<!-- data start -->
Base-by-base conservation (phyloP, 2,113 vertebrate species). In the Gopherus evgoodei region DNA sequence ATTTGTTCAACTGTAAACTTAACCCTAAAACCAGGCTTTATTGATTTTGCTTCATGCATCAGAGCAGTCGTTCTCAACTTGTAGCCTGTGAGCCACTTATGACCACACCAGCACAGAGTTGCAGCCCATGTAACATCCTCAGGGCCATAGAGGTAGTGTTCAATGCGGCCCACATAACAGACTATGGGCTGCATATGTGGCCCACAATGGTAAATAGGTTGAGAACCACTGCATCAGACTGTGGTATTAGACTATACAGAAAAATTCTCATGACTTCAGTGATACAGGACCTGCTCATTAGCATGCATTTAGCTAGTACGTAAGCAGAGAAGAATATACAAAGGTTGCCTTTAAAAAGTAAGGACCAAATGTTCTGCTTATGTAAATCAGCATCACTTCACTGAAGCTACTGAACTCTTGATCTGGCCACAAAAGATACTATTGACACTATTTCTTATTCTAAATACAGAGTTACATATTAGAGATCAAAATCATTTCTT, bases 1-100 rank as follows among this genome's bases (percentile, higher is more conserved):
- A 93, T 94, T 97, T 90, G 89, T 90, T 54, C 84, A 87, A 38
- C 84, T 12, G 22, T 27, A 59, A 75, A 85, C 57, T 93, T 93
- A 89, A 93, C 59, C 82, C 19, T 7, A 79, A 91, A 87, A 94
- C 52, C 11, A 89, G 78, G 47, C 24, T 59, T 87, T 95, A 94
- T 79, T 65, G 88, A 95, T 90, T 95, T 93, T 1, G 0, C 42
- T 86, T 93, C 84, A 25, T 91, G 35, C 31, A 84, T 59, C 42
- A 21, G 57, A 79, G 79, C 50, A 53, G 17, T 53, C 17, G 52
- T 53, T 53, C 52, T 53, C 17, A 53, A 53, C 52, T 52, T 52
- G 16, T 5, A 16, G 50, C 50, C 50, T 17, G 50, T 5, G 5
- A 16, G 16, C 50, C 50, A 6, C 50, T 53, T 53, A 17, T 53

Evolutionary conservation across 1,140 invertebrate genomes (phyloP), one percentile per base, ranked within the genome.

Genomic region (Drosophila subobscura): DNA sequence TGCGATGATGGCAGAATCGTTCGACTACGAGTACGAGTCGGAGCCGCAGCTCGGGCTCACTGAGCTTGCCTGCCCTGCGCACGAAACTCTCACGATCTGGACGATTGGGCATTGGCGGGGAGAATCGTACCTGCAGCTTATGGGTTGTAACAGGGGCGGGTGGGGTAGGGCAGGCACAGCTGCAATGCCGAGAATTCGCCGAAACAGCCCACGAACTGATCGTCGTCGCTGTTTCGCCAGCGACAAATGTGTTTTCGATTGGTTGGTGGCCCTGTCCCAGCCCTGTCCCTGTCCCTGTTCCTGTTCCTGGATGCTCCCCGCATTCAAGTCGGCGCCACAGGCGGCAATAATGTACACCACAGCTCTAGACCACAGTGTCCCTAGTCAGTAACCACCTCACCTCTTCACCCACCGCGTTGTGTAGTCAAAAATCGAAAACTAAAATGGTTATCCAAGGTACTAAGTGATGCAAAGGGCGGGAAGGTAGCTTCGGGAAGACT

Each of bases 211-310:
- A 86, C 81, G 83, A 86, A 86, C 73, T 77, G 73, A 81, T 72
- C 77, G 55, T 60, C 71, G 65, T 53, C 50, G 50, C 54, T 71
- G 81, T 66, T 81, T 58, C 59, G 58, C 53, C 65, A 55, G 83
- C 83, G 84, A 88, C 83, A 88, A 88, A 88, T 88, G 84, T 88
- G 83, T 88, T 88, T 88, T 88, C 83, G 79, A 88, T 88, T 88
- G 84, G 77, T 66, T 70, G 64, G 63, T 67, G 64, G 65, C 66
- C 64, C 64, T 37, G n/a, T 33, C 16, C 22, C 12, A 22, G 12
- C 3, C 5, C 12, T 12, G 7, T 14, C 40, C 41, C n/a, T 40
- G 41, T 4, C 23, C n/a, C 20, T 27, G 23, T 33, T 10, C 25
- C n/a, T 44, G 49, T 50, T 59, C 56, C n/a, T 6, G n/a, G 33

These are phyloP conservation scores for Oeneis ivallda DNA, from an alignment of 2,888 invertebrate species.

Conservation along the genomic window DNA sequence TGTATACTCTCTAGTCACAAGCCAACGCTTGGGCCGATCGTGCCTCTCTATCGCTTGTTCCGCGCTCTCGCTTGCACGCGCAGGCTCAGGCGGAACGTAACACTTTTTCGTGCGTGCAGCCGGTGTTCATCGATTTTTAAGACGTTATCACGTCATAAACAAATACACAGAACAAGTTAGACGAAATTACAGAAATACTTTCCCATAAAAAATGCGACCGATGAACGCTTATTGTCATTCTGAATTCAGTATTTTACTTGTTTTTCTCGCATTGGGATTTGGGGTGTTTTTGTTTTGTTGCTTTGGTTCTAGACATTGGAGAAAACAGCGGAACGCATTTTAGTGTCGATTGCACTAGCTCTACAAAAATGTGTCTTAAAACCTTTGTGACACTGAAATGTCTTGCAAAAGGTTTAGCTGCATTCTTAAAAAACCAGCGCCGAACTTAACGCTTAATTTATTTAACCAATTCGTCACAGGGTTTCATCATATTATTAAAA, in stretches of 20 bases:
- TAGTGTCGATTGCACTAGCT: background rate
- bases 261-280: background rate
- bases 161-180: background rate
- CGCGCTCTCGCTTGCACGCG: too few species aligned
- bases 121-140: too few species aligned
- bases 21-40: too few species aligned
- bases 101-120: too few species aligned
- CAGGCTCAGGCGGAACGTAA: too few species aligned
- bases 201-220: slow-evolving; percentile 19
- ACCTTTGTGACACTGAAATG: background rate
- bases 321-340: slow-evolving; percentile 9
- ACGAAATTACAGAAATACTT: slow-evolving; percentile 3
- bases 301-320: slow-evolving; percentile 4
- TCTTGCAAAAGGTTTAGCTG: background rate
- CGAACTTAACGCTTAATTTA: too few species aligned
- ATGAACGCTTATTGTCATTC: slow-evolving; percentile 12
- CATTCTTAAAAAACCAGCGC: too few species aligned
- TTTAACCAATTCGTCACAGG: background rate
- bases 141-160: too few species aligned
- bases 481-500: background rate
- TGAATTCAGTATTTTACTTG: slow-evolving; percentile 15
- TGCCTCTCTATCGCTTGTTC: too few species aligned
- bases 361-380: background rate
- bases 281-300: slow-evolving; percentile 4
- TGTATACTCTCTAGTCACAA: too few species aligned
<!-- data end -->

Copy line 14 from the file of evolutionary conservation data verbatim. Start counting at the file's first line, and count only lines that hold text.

Each of bases 211-310: